How we will organize and orchestrate action—throughout the company, team, and teams of teams that will produce those results, and adapt our actions and plans based on what we learn along the way.
3 Conversations For Success
There are three conversations related to goal-related conversations you need to have and have well to create and sustain the network of commitments that will lead to the results you want. If you’re doing OKRs and still not getting the results you want, these conversations might be missing or weren’t held in a way that produced the necessary clarity, care, and commitment to produce the right actions and desired results.
1. The strategy conversation
Establishing priorities requires making tradeoffs. “This, not that. This is more important than that now. Yes, not now. Or no, not at all.”
Making tradeoffs is ultimately a strategy conversation. What is our ultimate aspiration? Who are we serving? With what? How? With what distinctive, uniquely valuable proposition? In what sequence? What is most critical now? What’s the right balance of strategic advancement, business performance, and organizational capability improvement in this cycle, given our resources?
Setting good OKRs flows naturally when you are clear on your strategy. If you’re having challenges, agreeing on a strategic focus, getting to clarity and alignment on the critical few OKRS for the cycle ahead, you may be missing a strategy conversation.
2. The leadership team conversation
Pursuing a big vision requires organizing and orchestrating action on an increasingly larger scale, both in scope and over multiple time horizons. Great individual contributors, functional excellence, ad hoc conversations, and just-in-time coordination is no longer enough. You need strategic thinking, execution planning, and coordinated action over longer periods by multiple teams and more people.
How you realize that is having a conversation about what leadership is, what teams are, and the conversations that are essential to generating and sustaining effective leadership and teamwork. If you’re clear on your critical few objectives and the key results that go with those, yet you struggle to consistently achieve full results, your teams end up spending most of their time on daily operations and firefighting, or you experience a lot of “friction” and drama in your execution, you may be missing a leadership team conversation.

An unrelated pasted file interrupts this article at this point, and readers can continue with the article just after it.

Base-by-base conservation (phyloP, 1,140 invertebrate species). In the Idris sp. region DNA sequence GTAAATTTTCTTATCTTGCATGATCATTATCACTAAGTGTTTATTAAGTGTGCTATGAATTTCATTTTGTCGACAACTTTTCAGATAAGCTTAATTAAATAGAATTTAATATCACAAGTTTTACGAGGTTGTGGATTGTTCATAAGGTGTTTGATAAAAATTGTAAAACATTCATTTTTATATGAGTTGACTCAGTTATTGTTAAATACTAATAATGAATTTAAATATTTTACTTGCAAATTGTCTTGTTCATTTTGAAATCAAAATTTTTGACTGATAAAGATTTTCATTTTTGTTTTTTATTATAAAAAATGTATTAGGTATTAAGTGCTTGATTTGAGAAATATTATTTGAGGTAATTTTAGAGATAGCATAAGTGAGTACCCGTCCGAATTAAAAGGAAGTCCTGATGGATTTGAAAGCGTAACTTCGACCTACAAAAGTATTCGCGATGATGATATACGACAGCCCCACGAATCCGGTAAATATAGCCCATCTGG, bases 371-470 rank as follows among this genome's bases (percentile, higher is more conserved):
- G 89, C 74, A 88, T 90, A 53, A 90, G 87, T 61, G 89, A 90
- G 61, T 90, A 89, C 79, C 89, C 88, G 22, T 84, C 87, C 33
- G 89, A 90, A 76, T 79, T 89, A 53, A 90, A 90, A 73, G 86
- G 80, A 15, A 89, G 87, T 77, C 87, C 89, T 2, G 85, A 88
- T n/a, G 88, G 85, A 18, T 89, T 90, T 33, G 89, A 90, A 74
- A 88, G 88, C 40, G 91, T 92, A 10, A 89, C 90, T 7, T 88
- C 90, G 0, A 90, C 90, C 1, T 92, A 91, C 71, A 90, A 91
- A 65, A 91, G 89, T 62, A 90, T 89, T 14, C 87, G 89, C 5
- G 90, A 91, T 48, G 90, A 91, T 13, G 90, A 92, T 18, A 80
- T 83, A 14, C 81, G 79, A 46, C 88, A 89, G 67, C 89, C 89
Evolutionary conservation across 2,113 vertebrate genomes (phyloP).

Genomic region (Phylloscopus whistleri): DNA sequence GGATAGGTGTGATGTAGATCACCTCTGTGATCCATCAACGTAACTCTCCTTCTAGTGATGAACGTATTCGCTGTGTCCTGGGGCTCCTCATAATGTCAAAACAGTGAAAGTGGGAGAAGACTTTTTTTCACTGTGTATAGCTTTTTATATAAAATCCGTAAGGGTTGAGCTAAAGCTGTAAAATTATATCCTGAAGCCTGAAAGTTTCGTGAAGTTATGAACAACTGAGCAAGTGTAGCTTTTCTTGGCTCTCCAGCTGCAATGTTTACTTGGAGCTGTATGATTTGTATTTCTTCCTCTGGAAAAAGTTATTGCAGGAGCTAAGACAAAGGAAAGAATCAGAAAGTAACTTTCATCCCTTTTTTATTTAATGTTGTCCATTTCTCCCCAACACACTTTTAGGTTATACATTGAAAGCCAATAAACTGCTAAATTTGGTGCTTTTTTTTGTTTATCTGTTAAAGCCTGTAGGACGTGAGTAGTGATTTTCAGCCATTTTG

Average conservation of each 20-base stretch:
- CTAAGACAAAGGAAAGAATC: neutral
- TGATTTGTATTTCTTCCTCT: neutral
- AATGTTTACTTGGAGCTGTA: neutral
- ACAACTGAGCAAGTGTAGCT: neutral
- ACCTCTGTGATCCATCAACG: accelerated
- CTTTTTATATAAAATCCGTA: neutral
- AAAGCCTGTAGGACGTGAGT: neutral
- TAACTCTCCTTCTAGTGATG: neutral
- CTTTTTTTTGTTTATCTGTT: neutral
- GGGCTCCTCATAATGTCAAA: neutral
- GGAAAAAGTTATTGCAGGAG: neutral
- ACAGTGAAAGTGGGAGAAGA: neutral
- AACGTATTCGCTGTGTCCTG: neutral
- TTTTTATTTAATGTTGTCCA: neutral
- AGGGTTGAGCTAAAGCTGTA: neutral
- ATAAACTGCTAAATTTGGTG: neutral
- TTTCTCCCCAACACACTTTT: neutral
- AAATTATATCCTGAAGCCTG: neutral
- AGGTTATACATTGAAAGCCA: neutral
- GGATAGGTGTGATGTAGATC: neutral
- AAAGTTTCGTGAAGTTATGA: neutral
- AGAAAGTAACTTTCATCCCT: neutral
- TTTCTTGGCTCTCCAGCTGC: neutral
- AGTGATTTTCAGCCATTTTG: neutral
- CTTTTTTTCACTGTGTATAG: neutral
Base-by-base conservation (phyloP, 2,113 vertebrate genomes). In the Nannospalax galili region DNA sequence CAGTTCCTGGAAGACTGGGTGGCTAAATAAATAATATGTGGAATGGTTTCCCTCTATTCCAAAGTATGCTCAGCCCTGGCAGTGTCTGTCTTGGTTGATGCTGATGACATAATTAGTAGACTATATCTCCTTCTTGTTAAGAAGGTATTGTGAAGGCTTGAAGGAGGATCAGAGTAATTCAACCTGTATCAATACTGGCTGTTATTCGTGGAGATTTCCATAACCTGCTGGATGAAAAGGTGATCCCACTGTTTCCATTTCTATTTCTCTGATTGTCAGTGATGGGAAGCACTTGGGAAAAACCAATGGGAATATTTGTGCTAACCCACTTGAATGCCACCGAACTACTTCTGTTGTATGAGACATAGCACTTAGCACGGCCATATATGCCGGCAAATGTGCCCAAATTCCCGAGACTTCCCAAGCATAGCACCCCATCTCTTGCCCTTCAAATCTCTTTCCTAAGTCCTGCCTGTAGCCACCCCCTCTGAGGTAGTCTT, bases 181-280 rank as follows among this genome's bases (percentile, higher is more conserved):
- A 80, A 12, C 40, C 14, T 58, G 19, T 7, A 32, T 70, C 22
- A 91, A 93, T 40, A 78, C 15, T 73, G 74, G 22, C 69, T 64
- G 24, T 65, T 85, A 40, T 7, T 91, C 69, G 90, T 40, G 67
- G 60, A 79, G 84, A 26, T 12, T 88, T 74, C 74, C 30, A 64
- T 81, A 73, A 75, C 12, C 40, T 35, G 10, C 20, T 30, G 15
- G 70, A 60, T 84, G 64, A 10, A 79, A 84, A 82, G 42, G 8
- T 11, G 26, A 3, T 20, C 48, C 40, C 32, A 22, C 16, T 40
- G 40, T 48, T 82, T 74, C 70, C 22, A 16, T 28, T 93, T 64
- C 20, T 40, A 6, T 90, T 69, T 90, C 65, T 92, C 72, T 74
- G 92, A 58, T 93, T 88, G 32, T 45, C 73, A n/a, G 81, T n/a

3. The culture conversation
OKRs open the door to a different relationship with volatility, uncertainty, complexity, and ambiguity—the “VUCA” you often see referred to in leadership and management literature. One that’s predicated on observing, learning and agilely adapting your actions in the service of a greater purpose, clarity, and alignment around shared purpose, value, and organizational objectives and shared agreement on standards for assessing performance, and structures and practices that deliberately support and foster engagement, growth, and development of everyone. How what we do and how we do it ultimately defines who we are and aspire to become in the future. That’s ultimately a conversation about culture.
OKRs are a powerful language and framework for setting and pursuing goals. Becoming proficient with the language, learning to write good OKRs, and use the methodology are important first steps to realizing that power.
Mastery is going beyond learning the grammar and process of applying OKRs in an organizational context to see how OKRs open the door to conversations about leadership, teamwork, strategy, and culture and developing the skill to hold them well.
This will absolutely transform your experience of leadership and dramatically improve your capacity and agency to create the future you care about with greater ease and ingenuity than you thought possible. Becoming a champion is your first step on that journey.
Rick Maguire is a co-founder of OKR Advisors, a training and management consulting firm helping companies achieve the promise of business agility now. Prior to OKR Advisors, he has had a successful 25 plus year career as an executive leader at Microsoft, Hewlett Packard, and Varian Associates. Rick has led teams to incubate and launch new businesses, products, information services, and manufacturing systems. He has also advised Fortune 500 companies on business strategies and architectural approaches to leverage digital technology for competitive advantage, resulting in a patent in this area. Rick is a former naval officer, with decorated service on a Trident missile submarine. He earned a Masters in Engineering Management at Stanford.